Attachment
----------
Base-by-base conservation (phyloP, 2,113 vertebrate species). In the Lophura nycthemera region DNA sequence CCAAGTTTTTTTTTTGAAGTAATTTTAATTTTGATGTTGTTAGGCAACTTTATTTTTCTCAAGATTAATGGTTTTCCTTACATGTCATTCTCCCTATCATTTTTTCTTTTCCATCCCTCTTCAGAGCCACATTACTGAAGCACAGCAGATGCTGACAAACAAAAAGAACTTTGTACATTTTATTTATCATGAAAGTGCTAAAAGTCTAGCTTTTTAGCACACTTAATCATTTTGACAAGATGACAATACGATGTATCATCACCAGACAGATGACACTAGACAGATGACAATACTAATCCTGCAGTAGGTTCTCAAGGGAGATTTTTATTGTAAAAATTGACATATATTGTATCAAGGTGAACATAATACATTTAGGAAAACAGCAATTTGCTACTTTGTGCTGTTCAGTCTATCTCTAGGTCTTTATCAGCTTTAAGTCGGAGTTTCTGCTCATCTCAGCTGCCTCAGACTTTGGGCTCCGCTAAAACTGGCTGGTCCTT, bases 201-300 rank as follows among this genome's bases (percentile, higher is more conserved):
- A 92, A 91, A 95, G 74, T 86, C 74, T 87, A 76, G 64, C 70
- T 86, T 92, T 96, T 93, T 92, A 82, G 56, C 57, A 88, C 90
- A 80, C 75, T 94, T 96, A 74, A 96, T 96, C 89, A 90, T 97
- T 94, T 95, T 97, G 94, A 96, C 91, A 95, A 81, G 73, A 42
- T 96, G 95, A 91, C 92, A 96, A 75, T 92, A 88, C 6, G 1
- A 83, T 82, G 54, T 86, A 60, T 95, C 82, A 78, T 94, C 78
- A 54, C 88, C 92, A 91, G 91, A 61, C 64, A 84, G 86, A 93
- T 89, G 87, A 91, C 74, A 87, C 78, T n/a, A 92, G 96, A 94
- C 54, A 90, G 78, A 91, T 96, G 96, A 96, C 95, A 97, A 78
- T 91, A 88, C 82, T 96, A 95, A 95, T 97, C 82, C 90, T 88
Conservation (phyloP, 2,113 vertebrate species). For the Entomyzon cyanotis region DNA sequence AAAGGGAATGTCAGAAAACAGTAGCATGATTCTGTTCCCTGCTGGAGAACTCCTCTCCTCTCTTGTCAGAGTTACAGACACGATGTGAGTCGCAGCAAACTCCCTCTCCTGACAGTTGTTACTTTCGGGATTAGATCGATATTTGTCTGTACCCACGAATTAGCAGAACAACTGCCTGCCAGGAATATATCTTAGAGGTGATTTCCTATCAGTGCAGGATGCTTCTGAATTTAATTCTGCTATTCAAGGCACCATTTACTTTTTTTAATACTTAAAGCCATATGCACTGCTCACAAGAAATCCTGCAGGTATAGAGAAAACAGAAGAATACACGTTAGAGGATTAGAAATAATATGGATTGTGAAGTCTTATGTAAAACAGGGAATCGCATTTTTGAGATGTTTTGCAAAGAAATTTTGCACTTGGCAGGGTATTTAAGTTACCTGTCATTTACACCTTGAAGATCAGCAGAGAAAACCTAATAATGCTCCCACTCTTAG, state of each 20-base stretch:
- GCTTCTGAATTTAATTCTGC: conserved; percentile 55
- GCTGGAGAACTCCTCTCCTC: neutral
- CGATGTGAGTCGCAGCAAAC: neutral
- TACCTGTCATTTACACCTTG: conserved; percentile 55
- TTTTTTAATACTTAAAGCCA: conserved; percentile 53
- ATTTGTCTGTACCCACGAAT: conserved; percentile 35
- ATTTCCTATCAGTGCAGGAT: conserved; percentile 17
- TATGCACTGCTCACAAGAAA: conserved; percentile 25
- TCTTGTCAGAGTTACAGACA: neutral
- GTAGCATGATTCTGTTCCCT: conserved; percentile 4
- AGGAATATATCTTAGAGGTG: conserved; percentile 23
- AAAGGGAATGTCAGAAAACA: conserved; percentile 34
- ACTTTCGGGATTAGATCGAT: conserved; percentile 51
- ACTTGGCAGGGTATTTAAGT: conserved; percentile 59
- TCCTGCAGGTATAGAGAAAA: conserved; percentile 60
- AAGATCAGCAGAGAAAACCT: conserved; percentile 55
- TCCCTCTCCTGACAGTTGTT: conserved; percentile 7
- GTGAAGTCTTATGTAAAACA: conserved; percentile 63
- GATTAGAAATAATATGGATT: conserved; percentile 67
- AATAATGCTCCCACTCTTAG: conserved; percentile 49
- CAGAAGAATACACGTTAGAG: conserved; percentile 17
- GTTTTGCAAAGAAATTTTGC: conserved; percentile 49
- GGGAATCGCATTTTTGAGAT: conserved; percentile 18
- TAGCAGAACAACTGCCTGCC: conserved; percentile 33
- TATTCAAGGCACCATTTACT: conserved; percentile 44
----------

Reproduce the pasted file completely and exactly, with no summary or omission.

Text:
Base-by-base conservation (phyloP, 2,113 vertebrate species). In the Lophura nycthemera region DNA sequence CCAAGTTTTTTTTTTGAAGTAATTTTAATTTTGATGTTGTTAGGCAACTTTATTTTTCTCAAGATTAATGGTTTTCCTTACATGTCATTCTCCCTATCATTTTTTCTTTTCCATCCCTCTTCAGAGCCACATTACTGAAGCACAGCAGATGCTGACAAACAAAAAGAACTTTGTACATTTTATTTATCATGAAAGTGCTAAAAGTCTAGCTTTTTAGCACACTTAATCATTTTGACAAGATGACAATACGATGTATCATCACCAGACAGATGACACTAGACAGATGACAATACTAATCCTGCAGTAGGTTCTCAAGGGAGATTTTTATTGTAAAAATTGACATATATTGTATCAAGGTGAACATAATACATTTAGGAAAACAGCAATTTGCTACTTTGTGCTGTTCAGTCTATCTCTAGGTCTTTATCAGCTTTAAGTCGGAGTTTCTGCTCATCTCAGCTGCCTCAGACTTTGGGCTCCGCTAAAACTGGCTGGTCCTT, bases 201-300 rank as follows among this genome's bases (percentile, higher is more conserved):
- A 92, A 91, A 95, G 74, T 86, C 74, T 87, A 76, G 64, C 70
- T 86, T 92, T 96, T 93, T 92, A 82, G 56, C 57, A 88, C 90
- A 80, C 75, T 94, T 96, A 74, A 96, T 96, C 89, A 90, T 97
- T 94, T 95, T 97, G 94, A 96, C 91, A 95, A 81, G 73, A 42
- T 96, G 95, A 91, C 92, A 96, A 75, T 92, A 88, C 6, G 1
- A 83, T 82, G 54, T 86, A 60, T 95, C 82, A 78, T 94, C 78
- A 54, C 88, C 92, A 91, G 91, A 61, C 64, A 84, G 86, A 93
- T 89, G 87, A 91, C 74, A 87, C 78, T n/a, A 92, G 96, A 94
- C 54, A 90, G 78, A 91, T 96, G 96, A 96, C 95, A 97, A 78
- T 91, A 88, C 82, T 96, A 95, A 95, T 97, C 82, C 90, T 88
Conservation (phyloP, 2,113 vertebrate species). For the Entomyzon cyanotis region DNA sequence AAAGGGAATGTCAGAAAACAGTAGCATGATTCTGTTCCCTGCTGGAGAACTCCTCTCCTCTCTTGTCAGAGTTACAGACACGATGTGAGTCGCAGCAAACTCCCTCTCCTGACAGTTGTTACTTTCGGGATTAGATCGATATTTGTCTGTACCCACGAATTAGCAGAACAACTGCCTGCCAGGAATATATCTTAGAGGTGATTTCCTATCAGTGCAGGATGCTTCTGAATTTAATTCTGCTATTCAAGGCACCATTTACTTTTTTTAATACTTAAAGCCATATGCACTGCTCACAAGAAATCCTGCAGGTATAGAGAAAACAGAAGAATACACGTTAGAGGATTAGAAATAATATGGATTGTGAAGTCTTATGTAAAACAGGGAATCGCATTTTTGAGATGTTTTGCAAAGAAATTTTGCACTTGGCAGGGTATTTAAGTTACCTGTCATTTACACCTTGAAGATCAGCAGAGAAAACCTAATAATGCTCCCACTCTTAG, state of each 20-base stretch:
- GCTTCTGAATTTAATTCTGC: conserved; percentile 55
- GCTGGAGAACTCCTCTCCTC: neutral
- CGATGTGAGTCGCAGCAAAC: neutral
- TACCTGTCATTTACACCTTG: conserved; percentile 55
- TTTTTTAATACTTAAAGCCA: conserved; percentile 53
- ATTTGTCTGTACCCACGAAT: conserved; percentile 35
- ATTTCCTATCAGTGCAGGAT: conserved; percentile 17
- TATGCACTGCTCACAAGAAA: conserved; percentile 25
- TCTTGTCAGAGTTACAGACA: neutral
- GTAGCATGATTCTGTTCCCT: conserved; percentile 4
- AGGAATATATCTTAGAGGTG: conserved; percentile 23
- AAAGGGAATGTCAGAAAACA: conserved; percentile 34
- ACTTTCGGGATTAGATCGAT: conserved; percentile 51
- ACTTGGCAGGGTATTTAAGT: conserved; percentile 59
- TCCTGCAGGTATAGAGAAAA: conserved; percentile 60
- AAGATCAGCAGAGAAAACCT: conserved; percentile 55
- TCCCTCTCCTGACAGTTGTT: conserved; percentile 7
- GTGAAGTCTTATGTAAAACA: conserved; percentile 63
- GATTAGAAATAATATGGATT: conserved; percentile 67
- AATAATGCTCCCACTCTTAG: conserved; percentile 49
- CAGAAGAATACACGTTAGAG: conserved; percentile 17
- GTTTTGCAAAGAAATTTTGC: conserved; percentile 49
- GGGAATCGCATTTTTGAGAT: conserved; percentile 18
- TAGCAGAACAACTGCCTGCC: conserved; percentile 33
- TATTCAAGGCACCATTTACT: conserved; percentile 44